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A Resolution to Prune

Cheryl's Musings: A Resolution to Prune

Cheryl's Musings

How to Thrive on the Writer's Road


A Resolution to Prune

Some people have trouble decluttering their closets. I have trouble decluttering my writing space, both physical and mental.

The problem is that every project I work on leads to three others. That's great, in theory. Lots of writing conferences feature talks where successful writers explain how to spin multiple articles from a single pile of research. In theory, it's an efficient way to gain maximum benefit from writing and research time.

It doesn't work for me. By the time I've finished writing one article, I've usually started another and have a list of three others I really, really want to write as soon as I find the time. If I'm trying to leverage research from that first project to write a few more articles, they just add to my list. Meanwhile, I have an office filled with books to read (or re-read;) scraps of paper with images, descriptions, phrases, characters, character traits, names, words, story ideas, snippets of poetry; and a list of nonfiction book ideas, nonfiction article ideas, picture book ideas, fantasy world concepts, and poetry-in-progress.

Did I ever mention that I NEVER go to idea-generating talks at conferences? It'd be too much like taking an alcoholic to a wine-tasting. I HAVE ideas. I have too MANY ideas, which can be just as much of a problem as too few.

That's why my 2008 writing resolution is to prune my writing life. Sometimes, my mind becomes a tangle of impulses and ideas pulling me in different directions. Like an apple tree in spring, shooting up suckers in every direction, all reaching for daylight. I like the analogy because it carries further: the tree doesn't have enough resources to nurture all those suckers into full-grown branches. Similarly, I don't have enough energy to foster all my different ideas. I need to prune some of them--most of them--so that I can focus my resources on just a few.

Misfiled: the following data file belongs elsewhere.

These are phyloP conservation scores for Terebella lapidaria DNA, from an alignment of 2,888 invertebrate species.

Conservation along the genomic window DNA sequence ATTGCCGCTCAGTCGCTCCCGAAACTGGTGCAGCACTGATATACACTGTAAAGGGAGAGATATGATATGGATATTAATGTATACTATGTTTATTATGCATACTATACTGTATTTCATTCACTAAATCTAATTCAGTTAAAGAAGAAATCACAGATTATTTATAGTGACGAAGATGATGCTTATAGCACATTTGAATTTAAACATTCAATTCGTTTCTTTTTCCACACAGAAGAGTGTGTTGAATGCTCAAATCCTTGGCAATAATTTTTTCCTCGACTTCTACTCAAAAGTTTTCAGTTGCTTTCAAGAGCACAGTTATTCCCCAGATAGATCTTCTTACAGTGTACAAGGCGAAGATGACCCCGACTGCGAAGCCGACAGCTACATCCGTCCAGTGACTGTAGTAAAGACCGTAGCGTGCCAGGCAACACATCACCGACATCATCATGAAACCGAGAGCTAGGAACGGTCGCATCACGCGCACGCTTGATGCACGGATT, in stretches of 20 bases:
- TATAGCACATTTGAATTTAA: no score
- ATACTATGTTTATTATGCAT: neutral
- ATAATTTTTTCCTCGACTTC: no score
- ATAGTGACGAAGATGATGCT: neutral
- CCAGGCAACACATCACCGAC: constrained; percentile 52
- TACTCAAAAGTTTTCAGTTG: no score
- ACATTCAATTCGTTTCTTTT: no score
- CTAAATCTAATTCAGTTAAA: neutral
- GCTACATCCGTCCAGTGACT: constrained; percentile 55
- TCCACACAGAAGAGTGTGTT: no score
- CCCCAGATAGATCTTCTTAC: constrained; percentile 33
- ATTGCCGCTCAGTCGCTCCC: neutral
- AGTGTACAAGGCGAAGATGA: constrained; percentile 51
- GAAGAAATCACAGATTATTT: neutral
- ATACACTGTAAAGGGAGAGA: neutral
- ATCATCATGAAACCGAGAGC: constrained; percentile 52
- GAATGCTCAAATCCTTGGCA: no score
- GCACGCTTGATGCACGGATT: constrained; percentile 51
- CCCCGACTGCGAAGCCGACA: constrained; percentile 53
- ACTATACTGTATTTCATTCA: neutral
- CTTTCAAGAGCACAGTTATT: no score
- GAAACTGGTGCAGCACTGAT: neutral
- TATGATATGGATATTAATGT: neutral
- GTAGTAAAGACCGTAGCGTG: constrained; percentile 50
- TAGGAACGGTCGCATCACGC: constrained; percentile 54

But how do I choose which few to nurture? Cynthia Morris, a local writing coach and conference speaker, says to make a list of ideas and choose the ones about which I'm passionate. The practical side of me says to drop those concepts that aren't as salable and focus on the ones that have unique twists, something that makes them special.

From a business perspective, I will be most successful as a writer if I focus on writing what only I can write. What unique experience, perspective, or knowledge can I bring to my writing?

It's going to be tough--all those ideas are my babies, waiting to be written. (Ha! How's that for a mixed metaphor?) But when I try to do everything, I end up accomplishing nothing. It's time to prune boldly.

Besides, if I over-prune my sprouting writing ideas, I can take a lesson from the apple tree in my front yard. Last year, it received a pruning I thought would destroy it. Instead, the tree is healthier than ever--and covered with new suckers that probably need to be cut back again. I'm willing to bet that writing ideas are the same: no matter how ruthlessly I prune them, it won't take long for them to return!

:) Cheryl

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